The Esthetics of the Middle Ages (review) [Book Review]

Journal of the History of Philosophy 8 (4):470-475 (1970)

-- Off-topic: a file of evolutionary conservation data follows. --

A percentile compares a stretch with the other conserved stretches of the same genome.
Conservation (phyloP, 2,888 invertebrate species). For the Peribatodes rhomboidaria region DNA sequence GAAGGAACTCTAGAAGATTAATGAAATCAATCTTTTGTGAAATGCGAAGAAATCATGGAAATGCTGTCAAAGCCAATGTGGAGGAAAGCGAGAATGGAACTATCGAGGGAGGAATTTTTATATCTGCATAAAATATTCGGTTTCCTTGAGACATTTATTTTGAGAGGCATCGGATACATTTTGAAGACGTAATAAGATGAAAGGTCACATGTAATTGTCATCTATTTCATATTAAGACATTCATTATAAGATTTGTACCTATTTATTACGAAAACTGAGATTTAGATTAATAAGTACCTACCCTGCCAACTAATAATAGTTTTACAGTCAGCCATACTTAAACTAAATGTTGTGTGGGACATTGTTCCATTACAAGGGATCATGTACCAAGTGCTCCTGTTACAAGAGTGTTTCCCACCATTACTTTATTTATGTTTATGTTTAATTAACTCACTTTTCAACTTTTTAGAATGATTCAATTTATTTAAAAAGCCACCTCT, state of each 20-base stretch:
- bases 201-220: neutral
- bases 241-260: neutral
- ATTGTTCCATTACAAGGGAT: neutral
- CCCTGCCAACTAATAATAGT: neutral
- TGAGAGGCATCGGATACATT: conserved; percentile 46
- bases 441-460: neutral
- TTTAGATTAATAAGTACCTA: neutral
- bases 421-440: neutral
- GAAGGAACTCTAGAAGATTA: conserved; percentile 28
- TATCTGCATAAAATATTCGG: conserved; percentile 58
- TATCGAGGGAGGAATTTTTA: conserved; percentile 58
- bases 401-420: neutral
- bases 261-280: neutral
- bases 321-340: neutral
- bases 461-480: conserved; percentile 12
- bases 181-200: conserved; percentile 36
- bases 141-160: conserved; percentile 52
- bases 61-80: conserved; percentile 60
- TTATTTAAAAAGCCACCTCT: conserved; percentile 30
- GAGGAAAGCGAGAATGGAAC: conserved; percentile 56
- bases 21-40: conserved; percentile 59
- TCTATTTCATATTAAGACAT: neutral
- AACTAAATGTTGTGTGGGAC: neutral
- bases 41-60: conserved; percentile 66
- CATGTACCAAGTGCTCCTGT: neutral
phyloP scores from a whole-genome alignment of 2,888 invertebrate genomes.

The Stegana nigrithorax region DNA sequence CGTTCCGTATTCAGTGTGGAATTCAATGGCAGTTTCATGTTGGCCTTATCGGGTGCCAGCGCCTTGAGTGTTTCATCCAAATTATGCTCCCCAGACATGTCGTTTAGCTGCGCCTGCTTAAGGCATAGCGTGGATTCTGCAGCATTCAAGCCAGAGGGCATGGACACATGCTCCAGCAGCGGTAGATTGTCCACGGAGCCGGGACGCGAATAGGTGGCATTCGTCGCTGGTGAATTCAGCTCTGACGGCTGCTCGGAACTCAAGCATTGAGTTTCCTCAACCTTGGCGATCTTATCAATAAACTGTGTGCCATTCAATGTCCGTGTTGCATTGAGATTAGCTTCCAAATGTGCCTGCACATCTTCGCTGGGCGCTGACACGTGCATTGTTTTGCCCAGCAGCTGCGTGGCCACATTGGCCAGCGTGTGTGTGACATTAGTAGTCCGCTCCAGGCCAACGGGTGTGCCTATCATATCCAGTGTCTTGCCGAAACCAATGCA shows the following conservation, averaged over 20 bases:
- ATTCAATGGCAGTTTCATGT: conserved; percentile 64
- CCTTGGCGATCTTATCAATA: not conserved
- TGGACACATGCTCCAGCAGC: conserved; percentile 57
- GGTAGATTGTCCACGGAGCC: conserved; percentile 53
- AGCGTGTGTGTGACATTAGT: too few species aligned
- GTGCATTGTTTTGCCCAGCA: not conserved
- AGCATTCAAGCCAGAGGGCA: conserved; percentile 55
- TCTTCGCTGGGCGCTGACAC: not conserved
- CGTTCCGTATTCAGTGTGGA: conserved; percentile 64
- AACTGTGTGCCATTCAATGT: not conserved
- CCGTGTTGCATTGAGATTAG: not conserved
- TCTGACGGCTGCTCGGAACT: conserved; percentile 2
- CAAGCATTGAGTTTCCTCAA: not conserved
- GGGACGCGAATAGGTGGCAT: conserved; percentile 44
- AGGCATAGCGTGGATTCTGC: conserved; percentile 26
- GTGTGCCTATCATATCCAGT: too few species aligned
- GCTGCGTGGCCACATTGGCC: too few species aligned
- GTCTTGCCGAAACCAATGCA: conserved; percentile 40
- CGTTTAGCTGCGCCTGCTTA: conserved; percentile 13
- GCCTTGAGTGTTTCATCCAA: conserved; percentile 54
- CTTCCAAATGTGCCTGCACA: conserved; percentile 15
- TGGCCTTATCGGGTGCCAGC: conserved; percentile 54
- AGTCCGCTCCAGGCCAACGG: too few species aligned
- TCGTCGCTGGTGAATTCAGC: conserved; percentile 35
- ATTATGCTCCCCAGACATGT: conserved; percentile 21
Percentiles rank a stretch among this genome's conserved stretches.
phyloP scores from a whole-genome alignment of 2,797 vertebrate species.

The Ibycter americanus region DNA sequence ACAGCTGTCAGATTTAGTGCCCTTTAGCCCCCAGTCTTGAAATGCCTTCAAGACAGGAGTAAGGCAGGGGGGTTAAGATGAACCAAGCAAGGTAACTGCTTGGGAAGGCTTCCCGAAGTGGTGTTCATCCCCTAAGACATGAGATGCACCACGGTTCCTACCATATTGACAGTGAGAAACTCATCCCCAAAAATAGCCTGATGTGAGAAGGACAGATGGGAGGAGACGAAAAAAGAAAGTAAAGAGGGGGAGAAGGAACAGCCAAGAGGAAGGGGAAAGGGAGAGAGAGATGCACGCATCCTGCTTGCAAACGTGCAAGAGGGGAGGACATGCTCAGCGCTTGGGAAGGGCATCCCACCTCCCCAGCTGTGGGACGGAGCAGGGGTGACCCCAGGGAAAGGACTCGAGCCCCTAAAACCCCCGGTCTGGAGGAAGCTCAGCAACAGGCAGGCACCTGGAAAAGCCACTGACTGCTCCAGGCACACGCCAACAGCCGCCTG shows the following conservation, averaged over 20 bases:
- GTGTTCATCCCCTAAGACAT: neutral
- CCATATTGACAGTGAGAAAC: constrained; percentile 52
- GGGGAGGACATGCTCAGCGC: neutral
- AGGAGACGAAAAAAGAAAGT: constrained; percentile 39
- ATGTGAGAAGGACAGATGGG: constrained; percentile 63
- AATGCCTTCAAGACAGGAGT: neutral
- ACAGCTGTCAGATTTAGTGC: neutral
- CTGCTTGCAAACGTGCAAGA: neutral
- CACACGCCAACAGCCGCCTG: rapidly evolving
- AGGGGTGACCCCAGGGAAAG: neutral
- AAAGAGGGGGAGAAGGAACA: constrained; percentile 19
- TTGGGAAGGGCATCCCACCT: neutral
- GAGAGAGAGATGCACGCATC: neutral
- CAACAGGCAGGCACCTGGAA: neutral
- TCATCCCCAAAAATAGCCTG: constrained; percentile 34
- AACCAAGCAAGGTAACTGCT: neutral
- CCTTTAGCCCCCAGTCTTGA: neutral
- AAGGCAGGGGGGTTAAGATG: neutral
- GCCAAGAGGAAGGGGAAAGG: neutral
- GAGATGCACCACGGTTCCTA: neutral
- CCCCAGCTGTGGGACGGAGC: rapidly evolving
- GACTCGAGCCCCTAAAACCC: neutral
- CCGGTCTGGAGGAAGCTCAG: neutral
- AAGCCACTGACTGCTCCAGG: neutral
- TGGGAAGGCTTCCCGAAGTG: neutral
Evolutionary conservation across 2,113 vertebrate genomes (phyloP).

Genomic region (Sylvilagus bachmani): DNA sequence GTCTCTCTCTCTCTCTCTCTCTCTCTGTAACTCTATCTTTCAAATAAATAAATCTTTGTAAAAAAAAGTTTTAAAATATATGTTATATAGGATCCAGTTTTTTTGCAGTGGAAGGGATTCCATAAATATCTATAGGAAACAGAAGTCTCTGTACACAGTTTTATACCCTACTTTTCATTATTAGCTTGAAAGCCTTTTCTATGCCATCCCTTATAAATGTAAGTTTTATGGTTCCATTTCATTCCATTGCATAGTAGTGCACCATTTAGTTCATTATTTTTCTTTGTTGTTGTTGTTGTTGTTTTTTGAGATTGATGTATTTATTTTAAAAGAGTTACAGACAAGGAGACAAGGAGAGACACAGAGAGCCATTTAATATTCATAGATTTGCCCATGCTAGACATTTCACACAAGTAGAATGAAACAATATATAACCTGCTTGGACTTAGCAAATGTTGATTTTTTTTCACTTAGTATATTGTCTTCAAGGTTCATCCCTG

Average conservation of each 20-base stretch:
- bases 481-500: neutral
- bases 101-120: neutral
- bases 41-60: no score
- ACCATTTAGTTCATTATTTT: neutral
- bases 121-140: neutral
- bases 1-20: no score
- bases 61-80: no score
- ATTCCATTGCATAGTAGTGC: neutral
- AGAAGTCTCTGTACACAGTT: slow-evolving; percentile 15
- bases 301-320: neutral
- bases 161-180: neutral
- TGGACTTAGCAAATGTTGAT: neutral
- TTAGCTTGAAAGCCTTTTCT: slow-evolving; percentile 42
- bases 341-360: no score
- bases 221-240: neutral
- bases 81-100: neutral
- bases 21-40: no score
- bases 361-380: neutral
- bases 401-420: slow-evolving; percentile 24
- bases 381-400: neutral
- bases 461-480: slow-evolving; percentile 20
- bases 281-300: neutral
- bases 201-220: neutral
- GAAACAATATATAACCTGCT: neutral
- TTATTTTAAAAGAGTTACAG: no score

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In lieu of an abstract, here is a brief excerpt of the content:470 HISTORY OF PHILOSOPHY of fundamental notions (e.g.,"creator" and "demiurge") are omnipresent. Sometimes even a confusion happens of Anaxagoras with Democritus when the "atom" is ascribed to Anaxagoras (p. 48). And the author does not seem to feel the fatal inadequacy of merely second-hand knowledge. While he in longura et latum argues with Aristotelian presentations and misrepresentations of Anaxagorean tenets, there is good reason for the suspicion that he might never have read even one authentic sentence written by Anaxagoras himself. For those interested in general cultural history, this book, the religious diatribe of a modem Zoroastrian believer, is very worthwhile reading. For the historian of philosophy, itis of rather modest value. P-~LIX M. CLEVE New School for Social Research New York City The Esthetics of the Middle Ages. By Edgar De Bruyne. Trans. Eileen B. Hennessy. (New York: Frederick Uugar, 1969. Pp. viii+232. $6.50) This book has a very complex character. It is the English translation of a French work, L'Esth~tique du moyen dge,I which, in turn, is a one-volume abridged version by Edgar De Bruyne of his own original three-volume work, I~tudes d'Esth~tique M~di~vale.2 Thus, one may evaluate this book either as a translation or, presupposing the faithfulness and correctness of the translation itself,as a relatively short work by E. De Bruyne, or else in its relation to or as compared with the original three-volume work. I will confine myself here to the lattertwo considerations.3 First, considering this book in comparison with the three-volume original work, one of the principal writings of De Bruyne and one of the most significant contemporary contributions to the history of medieval aesthetics, we can find both quantitative and qualitative differences between the original work and its abridged version. The quantitative difference is considerable. While the abridged work, at least in its English translation, is less than a quarter of a thousand pages in length, the original work includes altogether 1,224 pages 4 and is thus more than five times longer than thc translated abridged version of it. The qualitative or methodological difference is at least equally great. In the original work, each of the three volumes deals primarily with the various medieval authors of aesthetic works and doctrines in a chronological order.5 In contrast, the contents of the translated abridged version follow a topical arrangement with chronology playing only a subordinate role, if any at all, within Louvain. L'InstitutSupdrieur de Philosophic, 1947. Brugge: De Tempel, 1946. s I have had no access to the abridged French original. 9 Vol. I, xiv+370; II, x-{-420; III,x-F400. 9 VoL I: Boethius to Erigena; II. "L'l~poque Romane," from the Carolingian period to the schools of Chartres and St. Victor; and Ill:the thirteenthcentury, from St. Bernard to Duns Scotus. BOOK REVIEWS 471 each topic. The six chapters are entitled, "'The Sources," "The Fundamental Principles," "Various Esthetic Systems," "The Esthetic Experience," "Art," and "The Fine Arts." To this may be added a third difference that is the result of the first two differences. There is virtually neither any direct quotation from any author on any topic, nor a~y direct reference to texts in the works of medieval authors mentioned or discussed. While the quantitative difference in itself is understandable, since only a scholar specializing in this field would read over 1,200 pages on medieval aesthetics, and while the qualitative difference is perfectly justified in terms of an intelligent summary, the absence especially of direct references to discussed texts is, as will be shown below, deeply regxettable. So much for the relative consideration of this translated abridged work. Let us next consider the abridged work in itself in the form of a positive and a negative evaluation. Second, despite the relative brevity of the work, one finds this book extremely valuable both in terms of the quantity and the quality of the data it contains. As to quantity, De Bruyne manages to compress an enormous amount of information about medieval aesthetic thought into this book. The significance of this, to confine ourselves at this point only...



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